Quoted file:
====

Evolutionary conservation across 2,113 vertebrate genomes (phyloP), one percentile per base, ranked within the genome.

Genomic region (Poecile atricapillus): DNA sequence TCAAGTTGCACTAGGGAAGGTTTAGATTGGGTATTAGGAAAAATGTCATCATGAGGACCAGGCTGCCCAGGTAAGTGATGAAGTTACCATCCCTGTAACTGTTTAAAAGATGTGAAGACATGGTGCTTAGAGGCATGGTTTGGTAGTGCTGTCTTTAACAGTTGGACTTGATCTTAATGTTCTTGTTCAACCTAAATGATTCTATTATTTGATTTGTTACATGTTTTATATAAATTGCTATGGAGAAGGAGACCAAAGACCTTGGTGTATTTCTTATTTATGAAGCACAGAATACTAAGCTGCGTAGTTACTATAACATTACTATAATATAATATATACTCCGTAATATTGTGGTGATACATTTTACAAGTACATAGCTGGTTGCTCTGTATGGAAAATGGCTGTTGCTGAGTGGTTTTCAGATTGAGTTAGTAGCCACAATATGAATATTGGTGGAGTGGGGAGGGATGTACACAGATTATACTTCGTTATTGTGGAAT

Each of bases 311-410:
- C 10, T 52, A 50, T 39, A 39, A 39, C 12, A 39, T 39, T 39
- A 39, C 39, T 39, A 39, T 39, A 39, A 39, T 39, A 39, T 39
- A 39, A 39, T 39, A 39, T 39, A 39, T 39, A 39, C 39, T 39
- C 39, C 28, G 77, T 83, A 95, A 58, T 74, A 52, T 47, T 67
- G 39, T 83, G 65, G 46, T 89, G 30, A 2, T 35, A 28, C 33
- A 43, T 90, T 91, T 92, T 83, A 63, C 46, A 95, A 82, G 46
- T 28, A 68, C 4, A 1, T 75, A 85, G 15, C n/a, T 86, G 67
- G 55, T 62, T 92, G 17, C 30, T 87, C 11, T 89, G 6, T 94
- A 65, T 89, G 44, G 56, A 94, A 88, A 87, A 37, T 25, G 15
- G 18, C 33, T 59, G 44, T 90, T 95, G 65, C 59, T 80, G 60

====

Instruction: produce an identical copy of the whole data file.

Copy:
Evolutionary conservation across 2,113 vertebrate genomes (phyloP), one percentile per base, ranked within the genome.

Genomic region (Poecile atricapillus): DNA sequence TCAAGTTGCACTAGGGAAGGTTTAGATTGGGTATTAGGAAAAATGTCATCATGAGGACCAGGCTGCCCAGGTAAGTGATGAAGTTACCATCCCTGTAACTGTTTAAAAGATGTGAAGACATGGTGCTTAGAGGCATGGTTTGGTAGTGCTGTCTTTAACAGTTGGACTTGATCTTAATGTTCTTGTTCAACCTAAATGATTCTATTATTTGATTTGTTACATGTTTTATATAAATTGCTATGGAGAAGGAGACCAAAGACCTTGGTGTATTTCTTATTTATGAAGCACAGAATACTAAGCTGCGTAGTTACTATAACATTACTATAATATAATATATACTCCGTAATATTGTGGTGATACATTTTACAAGTACATAGCTGGTTGCTCTGTATGGAAAATGGCTGTTGCTGAGTGGTTTTCAGATTGAGTTAGTAGCCACAATATGAATATTGGTGGAGTGGGGAGGGATGTACACAGATTATACTTCGTTATTGTGGAAT

Each of bases 311-410:
- C 10, T 52, A 50, T 39, A 39, A 39, C 12, A 39, T 39, T 39
- A 39, C 39, T 39, A 39, T 39, A 39, A 39, T 39, A 39, T 39
- A 39, A 39, T 39, A 39, T 39, A 39, T 39, A 39, C 39, T 39
- C 39, C 28, G 77, T 83, A 95, A 58, T 74, A 52, T 47, T 67
- G 39, T 83, G 65, G 46, T 89, G 30, A 2, T 35, A 28, C 33
- A 43, T 90, T 91, T 92, T 83, A 63, C 46, A 95, A 82, G 46
- T 28, A 68, C 4, A 1, T 75, A 85, G 15, C n/a, T 86, G 67
- G 55, T 62, T 92, G 17, C 30, T 87, C 11, T 89, G 6, T 94
- A 65, T 89, G 44, G 56, A 94, A 88, A 87, A 37, T 25, G 15
- G 18, C 33, T 59, G 44, T 90, T 95, G 65, C 59, T 80, G 60